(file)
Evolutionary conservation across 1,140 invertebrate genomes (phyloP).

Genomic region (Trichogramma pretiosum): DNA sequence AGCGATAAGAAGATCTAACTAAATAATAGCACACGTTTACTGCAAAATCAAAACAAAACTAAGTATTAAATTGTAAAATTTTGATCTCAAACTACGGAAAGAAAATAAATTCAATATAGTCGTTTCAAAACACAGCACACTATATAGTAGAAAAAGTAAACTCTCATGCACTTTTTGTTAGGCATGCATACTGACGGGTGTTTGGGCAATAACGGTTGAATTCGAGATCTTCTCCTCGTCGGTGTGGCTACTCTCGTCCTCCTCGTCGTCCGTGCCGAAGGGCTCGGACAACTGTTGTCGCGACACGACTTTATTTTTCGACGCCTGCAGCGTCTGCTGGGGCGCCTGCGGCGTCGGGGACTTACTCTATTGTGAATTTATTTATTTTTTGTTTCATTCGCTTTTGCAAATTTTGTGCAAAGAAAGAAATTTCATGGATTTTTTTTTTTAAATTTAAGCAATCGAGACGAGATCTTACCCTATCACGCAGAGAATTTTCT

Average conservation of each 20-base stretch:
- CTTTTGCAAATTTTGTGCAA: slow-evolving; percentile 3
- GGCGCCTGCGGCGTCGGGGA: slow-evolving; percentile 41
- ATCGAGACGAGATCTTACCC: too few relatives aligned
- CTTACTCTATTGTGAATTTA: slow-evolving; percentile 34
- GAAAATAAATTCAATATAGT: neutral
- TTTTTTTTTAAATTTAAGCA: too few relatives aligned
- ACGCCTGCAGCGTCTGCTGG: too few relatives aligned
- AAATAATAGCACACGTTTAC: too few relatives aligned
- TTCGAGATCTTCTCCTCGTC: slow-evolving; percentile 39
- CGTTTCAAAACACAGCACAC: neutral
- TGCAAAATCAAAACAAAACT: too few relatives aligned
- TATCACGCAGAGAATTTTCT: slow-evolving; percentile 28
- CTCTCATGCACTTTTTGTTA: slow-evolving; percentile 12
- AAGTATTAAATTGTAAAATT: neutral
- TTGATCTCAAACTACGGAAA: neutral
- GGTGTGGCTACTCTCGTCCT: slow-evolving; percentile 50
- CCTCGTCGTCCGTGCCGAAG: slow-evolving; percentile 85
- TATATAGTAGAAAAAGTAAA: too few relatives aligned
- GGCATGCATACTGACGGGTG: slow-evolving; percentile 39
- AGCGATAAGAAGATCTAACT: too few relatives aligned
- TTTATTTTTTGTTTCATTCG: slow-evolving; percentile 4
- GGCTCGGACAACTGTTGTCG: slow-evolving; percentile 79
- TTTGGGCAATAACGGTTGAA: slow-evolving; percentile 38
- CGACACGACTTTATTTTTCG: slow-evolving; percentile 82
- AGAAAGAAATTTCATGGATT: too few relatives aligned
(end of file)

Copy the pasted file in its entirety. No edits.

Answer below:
Evolutionary conservation across 1,140 invertebrate genomes (phyloP).

Genomic region (Trichogramma pretiosum): DNA sequence AGCGATAAGAAGATCTAACTAAATAATAGCACACGTTTACTGCAAAATCAAAACAAAACTAAGTATTAAATTGTAAAATTTTGATCTCAAACTACGGAAAGAAAATAAATTCAATATAGTCGTTTCAAAACACAGCACACTATATAGTAGAAAAAGTAAACTCTCATGCACTTTTTGTTAGGCATGCATACTGACGGGTGTTTGGGCAATAACGGTTGAATTCGAGATCTTCTCCTCGTCGGTGTGGCTACTCTCGTCCTCCTCGTCGTCCGTGCCGAAGGGCTCGGACAACTGTTGTCGCGACACGACTTTATTTTTCGACGCCTGCAGCGTCTGCTGGGGCGCCTGCGGCGTCGGGGACTTACTCTATTGTGAATTTATTTATTTTTTGTTTCATTCGCTTTTGCAAATTTTGTGCAAAGAAAGAAATTTCATGGATTTTTTTTTTTAAATTTAAGCAATCGAGACGAGATCTTACCCTATCACGCAGAGAATTTTCT

Average conservation of each 20-base stretch:
- CTTTTGCAAATTTTGTGCAA: slow-evolving; percentile 3
- GGCGCCTGCGGCGTCGGGGA: slow-evolving; percentile 41
- ATCGAGACGAGATCTTACCC: too few relatives aligned
- CTTACTCTATTGTGAATTTA: slow-evolving; percentile 34
- GAAAATAAATTCAATATAGT: neutral
- TTTTTTTTTAAATTTAAGCA: too few relatives aligned
- ACGCCTGCAGCGTCTGCTGG: too few relatives aligned
- AAATAATAGCACACGTTTAC: too few relatives aligned
- TTCGAGATCTTCTCCTCGTC: slow-evolving; percentile 39
- CGTTTCAAAACACAGCACAC: neutral
- TGCAAAATCAAAACAAAACT: too few relatives aligned
- TATCACGCAGAGAATTTTCT: slow-evolving; percentile 28
- CTCTCATGCACTTTTTGTTA: slow-evolving; percentile 12
- AAGTATTAAATTGTAAAATT: neutral
- TTGATCTCAAACTACGGAAA: neutral
- GGTGTGGCTACTCTCGTCCT: slow-evolving; percentile 50
- CCTCGTCGTCCGTGCCGAAG: slow-evolving; percentile 85
- TATATAGTAGAAAAAGTAAA: too few relatives aligned
- GGCATGCATACTGACGGGTG: slow-evolving; percentile 39
- AGCGATAAGAAGATCTAACT: too few relatives aligned
- TTTATTTTTTGTTTCATTCG: slow-evolving; percentile 4
- GGCTCGGACAACTGTTGTCG: slow-evolving; percentile 79
- TTTGGGCAATAACGGTTGAA: slow-evolving; percentile 38
- CGACACGACTTTATTTTTCG: slow-evolving; percentile 82
- AGAAAGAAATTTCATGGATT: too few relatives aligned